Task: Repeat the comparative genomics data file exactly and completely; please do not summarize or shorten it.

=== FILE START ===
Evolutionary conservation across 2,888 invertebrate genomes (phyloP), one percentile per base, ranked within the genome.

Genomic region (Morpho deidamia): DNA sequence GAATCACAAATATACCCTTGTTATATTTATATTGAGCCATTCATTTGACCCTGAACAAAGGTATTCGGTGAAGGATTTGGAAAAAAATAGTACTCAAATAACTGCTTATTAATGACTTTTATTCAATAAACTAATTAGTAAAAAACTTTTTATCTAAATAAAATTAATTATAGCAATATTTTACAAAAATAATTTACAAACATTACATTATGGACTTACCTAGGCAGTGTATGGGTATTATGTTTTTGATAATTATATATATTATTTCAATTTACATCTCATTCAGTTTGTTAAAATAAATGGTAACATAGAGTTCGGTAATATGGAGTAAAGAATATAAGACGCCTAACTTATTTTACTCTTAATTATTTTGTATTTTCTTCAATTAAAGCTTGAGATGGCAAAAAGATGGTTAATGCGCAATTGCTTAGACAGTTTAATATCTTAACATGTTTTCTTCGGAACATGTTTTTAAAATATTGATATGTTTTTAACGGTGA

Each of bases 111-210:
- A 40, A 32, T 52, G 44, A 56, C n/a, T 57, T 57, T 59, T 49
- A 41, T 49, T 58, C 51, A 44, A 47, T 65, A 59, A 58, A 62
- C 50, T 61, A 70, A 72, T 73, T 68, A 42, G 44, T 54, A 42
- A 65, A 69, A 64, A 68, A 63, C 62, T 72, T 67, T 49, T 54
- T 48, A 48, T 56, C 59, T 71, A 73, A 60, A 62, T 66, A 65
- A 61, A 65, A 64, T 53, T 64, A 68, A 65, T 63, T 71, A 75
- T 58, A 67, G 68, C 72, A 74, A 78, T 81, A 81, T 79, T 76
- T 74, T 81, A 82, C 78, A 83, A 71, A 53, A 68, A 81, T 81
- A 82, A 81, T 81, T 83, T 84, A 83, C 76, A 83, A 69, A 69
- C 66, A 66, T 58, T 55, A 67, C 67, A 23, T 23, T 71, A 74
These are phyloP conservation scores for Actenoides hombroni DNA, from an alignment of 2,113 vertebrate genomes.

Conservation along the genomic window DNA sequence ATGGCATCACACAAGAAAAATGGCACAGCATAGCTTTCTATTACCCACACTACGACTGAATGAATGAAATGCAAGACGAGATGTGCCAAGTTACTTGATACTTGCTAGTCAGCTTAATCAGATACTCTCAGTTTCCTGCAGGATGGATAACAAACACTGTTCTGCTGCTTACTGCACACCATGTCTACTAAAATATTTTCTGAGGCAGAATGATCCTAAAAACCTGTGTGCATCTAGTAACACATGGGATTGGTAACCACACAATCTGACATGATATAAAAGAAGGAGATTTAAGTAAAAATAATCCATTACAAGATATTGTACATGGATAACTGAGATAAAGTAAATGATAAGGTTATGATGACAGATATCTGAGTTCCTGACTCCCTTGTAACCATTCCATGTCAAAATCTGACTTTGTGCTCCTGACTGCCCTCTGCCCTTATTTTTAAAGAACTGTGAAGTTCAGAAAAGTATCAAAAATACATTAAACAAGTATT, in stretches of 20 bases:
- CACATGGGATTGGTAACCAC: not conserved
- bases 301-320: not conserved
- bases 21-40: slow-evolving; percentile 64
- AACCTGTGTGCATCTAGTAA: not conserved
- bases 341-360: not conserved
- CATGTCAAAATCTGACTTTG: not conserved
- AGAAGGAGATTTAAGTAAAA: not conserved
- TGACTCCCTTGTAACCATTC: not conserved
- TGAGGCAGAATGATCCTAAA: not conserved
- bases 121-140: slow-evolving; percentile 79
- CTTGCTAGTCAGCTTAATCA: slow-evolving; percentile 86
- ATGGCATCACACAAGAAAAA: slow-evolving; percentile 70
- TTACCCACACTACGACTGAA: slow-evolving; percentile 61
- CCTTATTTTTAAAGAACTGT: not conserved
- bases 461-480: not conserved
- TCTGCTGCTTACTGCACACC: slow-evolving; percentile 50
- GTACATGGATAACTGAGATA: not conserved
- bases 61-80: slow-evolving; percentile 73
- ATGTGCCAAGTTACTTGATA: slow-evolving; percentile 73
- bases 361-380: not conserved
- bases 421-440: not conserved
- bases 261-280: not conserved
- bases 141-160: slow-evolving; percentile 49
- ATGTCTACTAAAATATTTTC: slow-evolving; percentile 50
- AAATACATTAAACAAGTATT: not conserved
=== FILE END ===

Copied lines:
Evolutionary conservation across 2,888 invertebrate genomes (phyloP), one percentile per base, ranked within the genome.

Genomic region (Morpho deidamia): DNA sequence GAATCACAAATATACCCTTGTTATATTTATATTGAGCCATTCATTTGACCCTGAACAAAGGTATTCGGTGAAGGATTTGGAAAAAAATAGTACTCAAATAACTGCTTATTAATGACTTTTATTCAATAAACTAATTAGTAAAAAACTTTTTATCTAAATAAAATTAATTATAGCAATATTTTACAAAAATAATTTACAAACATTACATTATGGACTTACCTAGGCAGTGTATGGGTATTATGTTTTTGATAATTATATATATTATTTCAATTTACATCTCATTCAGTTTGTTAAAATAAATGGTAACATAGAGTTCGGTAATATGGAGTAAAGAATATAAGACGCCTAACTTATTTTACTCTTAATTATTTTGTATTTTCTTCAATTAAAGCTTGAGATGGCAAAAAGATGGTTAATGCGCAATTGCTTAGACAGTTTAATATCTTAACATGTTTTCTTCGGAACATGTTTTTAAAATATTGATATGTTTTTAACGGTGA

Each of bases 111-210:
- A 40, A 32, T 52, G 44, A 56, C n/a, T 57, T 57, T 59, T 49
- A 41, T 49, T 58, C 51, A 44, A 47, T 65, A 59, A 58, A 62
- C 50, T 61, A 70, A 72, T 73, T 68, A 42, G 44, T 54, A 42
- A 65, A 69, A 64, A 68, A 63, C 62, T 72, T 67, T 49, T 54
- T 48, A 48, T 56, C 59, T 71, A 73, A 60, A 62, T 66, A 65
- A 61, A 65, A 64, T 53, T 64, A 68, A 65, T 63, T 71, A 75
- T 58, A 67, G 68, C 72, A 74, A 78, T 81, A 81, T 79, T 76
- T 74, T 81, A 82, C 78, A 83, A 71, A 53, A 68, A 81, T 81
- A 82, A 81, T 81, T 83, T 84, A 83, C 76, A 83, A 69, A 69
- C 66, A 66, T 58, T 55, A 67, C 67, A 23, T 23, T 71, A 74
These are phyloP conservation scores for Actenoides hombroni DNA, from an alignment of 2,113 vertebrate genomes.

Conservation along the genomic window DNA sequence ATGGCATCACACAAGAAAAATGGCACAGCATAGCTTTCTATTACCCACACTACGACTGAATGAATGAAATGCAAGACGAGATGTGCCAAGTTACTTGATACTTGCTAGTCAGCTTAATCAGATACTCTCAGTTTCCTGCAGGATGGATAACAAACACTGTTCTGCTGCTTACTGCACACCATGTCTACTAAAATATTTTCTGAGGCAGAATGATCCTAAAAACCTGTGTGCATCTAGTAACACATGGGATTGGTAACCACACAATCTGACATGATATAAAAGAAGGAGATTTAAGTAAAAATAATCCATTACAAGATATTGTACATGGATAACTGAGATAAAGTAAATGATAAGGTTATGATGACAGATATCTGAGTTCCTGACTCCCTTGTAACCATTCCATGTCAAAATCTGACTTTGTGCTCCTGACTGCCCTCTGCCCTTATTTTTAAAGAACTGTGAAGTTCAGAAAAGTATCAAAAATACATTAAACAAGTATT, in stretches of 20 bases:
- CACATGGGATTGGTAACCAC: not conserved
- bases 301-320: not conserved
- bases 21-40: slow-evolving; percentile 64
- AACCTGTGTGCATCTAGTAA: not conserved
- bases 341-360: not conserved
- CATGTCAAAATCTGACTTTG: not conserved
- AGAAGGAGATTTAAGTAAAA: not conserved
- TGACTCCCTTGTAACCATTC: not conserved
- TGAGGCAGAATGATCCTAAA: not conserved
- bases 121-140: slow-evolving; percentile 79
- CTTGCTAGTCAGCTTAATCA: slow-evolving; percentile 86
- ATGGCATCACACAAGAAAAA: slow-evolving; percentile 70
- TTACCCACACTACGACTGAA: slow-evolving; percentile 61
- CCTTATTTTTAAAGAACTGT: not conserved
- bases 461-480: not conserved
- TCTGCTGCTTACTGCACACC: slow-evolving; percentile 50
- GTACATGGATAACTGAGATA: not conserved
- bases 61-80: slow-evolving; percentile 73
- ATGTGCCAAGTTACTTGATA: slow-evolving; percentile 73
- bases 361-380: not conserved
- bases 421-440: not conserved
- bases 261-280: not conserved
- bases 141-160: slow-evolving; percentile 49
- ATGTCTACTAAAATATTTTC: slow-evolving; percentile 50
- AAATACATTAAACAAGTATT: not conserved